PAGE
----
We've blogged recently about a few noteworthy people who have achieved the status of human verb -- an unlikely mix of sports stars and federal judges.
Thank you! This illogical expression has frustrated me ever since I was a baby word nerd. From
I hope you had a wonderful holiday and are experiencing a painless reentry. And why not take some writing inspiration from the document whose signing we just celebrated? The second sentence of the Declaration of Independence has been called
Let me put that another way: if a woman is already working as a prostitute, can a pimp who recruits her be convicted of
Apparently there are no wrong answers. This image from Wikipedia illustrates the many ways his name can be spelled in transliteration. I love that the only thing everyone agrees on is that his first name starts with M and ends with r. (from Wikipedia via
And no, I don’t mean what can blogging do for you, emotionally, financially, existentially or otherwise. What I mean is: where does the word blog come from? As promised in yesterday’s Blog you and your momma, too post, here’s the etymology, according to the late, great William Safire: Blog is a shortening of Web log. That’s all, folks. Simple as pie. Safire explained it in a 2002 On Language column; the earliest usage Safire found was in 1999. What’s interesting is what the word’s origin says about how blogging has transformed since then. As Safire explained back in 2002: [A blog] is a Web site belonging to some average but opinionated Joe or Josie who [...]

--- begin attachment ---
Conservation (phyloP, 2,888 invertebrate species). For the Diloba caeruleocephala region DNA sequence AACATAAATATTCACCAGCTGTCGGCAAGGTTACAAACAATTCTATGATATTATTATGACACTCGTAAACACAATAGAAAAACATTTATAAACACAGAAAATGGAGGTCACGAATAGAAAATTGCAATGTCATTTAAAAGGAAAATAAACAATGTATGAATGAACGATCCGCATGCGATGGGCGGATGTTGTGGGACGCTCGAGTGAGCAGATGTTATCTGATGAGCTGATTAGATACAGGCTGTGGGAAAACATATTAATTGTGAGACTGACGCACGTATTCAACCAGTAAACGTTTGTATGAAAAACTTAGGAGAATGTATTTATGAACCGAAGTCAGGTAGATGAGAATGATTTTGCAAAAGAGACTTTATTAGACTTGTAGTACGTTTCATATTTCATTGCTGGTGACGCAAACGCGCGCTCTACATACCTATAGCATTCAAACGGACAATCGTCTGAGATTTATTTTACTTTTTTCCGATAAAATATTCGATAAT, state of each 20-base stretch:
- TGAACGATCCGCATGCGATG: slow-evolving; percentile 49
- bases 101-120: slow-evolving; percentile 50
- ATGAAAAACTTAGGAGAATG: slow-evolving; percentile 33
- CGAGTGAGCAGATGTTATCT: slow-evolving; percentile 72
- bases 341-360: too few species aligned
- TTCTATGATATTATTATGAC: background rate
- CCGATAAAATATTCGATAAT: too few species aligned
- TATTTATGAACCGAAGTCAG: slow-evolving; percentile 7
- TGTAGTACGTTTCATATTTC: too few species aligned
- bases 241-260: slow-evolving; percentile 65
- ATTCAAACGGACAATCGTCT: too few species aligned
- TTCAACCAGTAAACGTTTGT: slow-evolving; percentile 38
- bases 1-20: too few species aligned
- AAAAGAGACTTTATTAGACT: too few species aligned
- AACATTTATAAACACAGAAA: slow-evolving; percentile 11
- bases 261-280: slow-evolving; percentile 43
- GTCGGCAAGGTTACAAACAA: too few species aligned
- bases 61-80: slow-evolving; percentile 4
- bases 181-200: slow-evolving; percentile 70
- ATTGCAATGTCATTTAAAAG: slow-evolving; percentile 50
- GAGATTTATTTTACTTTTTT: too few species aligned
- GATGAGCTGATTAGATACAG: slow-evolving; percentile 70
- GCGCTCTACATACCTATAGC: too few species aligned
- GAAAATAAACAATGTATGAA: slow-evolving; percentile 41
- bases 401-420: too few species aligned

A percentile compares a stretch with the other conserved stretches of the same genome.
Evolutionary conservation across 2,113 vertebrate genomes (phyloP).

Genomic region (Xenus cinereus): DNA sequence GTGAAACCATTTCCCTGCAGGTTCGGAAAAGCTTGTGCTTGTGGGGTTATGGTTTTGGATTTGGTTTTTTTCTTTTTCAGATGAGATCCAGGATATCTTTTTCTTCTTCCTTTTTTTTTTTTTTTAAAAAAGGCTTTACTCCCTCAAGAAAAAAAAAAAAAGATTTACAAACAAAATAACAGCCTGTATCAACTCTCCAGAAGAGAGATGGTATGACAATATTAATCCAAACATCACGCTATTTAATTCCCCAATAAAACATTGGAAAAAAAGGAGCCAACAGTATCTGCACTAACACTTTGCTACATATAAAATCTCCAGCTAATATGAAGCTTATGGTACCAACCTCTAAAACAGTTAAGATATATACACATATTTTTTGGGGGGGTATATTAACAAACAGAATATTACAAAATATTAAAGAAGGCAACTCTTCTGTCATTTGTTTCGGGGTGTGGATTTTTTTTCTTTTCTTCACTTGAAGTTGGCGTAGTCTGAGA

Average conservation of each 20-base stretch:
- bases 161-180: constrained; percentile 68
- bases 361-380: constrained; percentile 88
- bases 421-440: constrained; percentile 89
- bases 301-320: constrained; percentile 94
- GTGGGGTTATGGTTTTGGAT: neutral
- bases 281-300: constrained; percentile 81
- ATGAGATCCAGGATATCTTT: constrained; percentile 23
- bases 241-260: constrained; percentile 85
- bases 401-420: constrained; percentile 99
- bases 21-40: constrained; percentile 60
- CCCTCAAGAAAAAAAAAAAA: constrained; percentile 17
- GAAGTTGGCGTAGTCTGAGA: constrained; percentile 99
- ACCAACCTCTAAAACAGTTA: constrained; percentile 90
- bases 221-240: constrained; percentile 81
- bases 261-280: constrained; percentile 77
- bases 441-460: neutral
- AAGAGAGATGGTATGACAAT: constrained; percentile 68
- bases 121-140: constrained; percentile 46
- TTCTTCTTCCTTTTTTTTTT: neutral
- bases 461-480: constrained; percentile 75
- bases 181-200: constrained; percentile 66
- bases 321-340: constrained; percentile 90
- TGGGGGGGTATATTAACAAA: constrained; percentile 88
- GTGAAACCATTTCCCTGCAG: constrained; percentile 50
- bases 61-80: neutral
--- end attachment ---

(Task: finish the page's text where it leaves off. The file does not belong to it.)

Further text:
One of the (many) quirky quirks of English is that nouns tend to gradually morph into verbs, to the horror of many.
Many of you have long suspected it, and now it’s official: I am a non-sequitur. Yesterday’s pls clarify Blawg Review was included in
Writers (that means you, lawyers), behold the many alternatives to the verb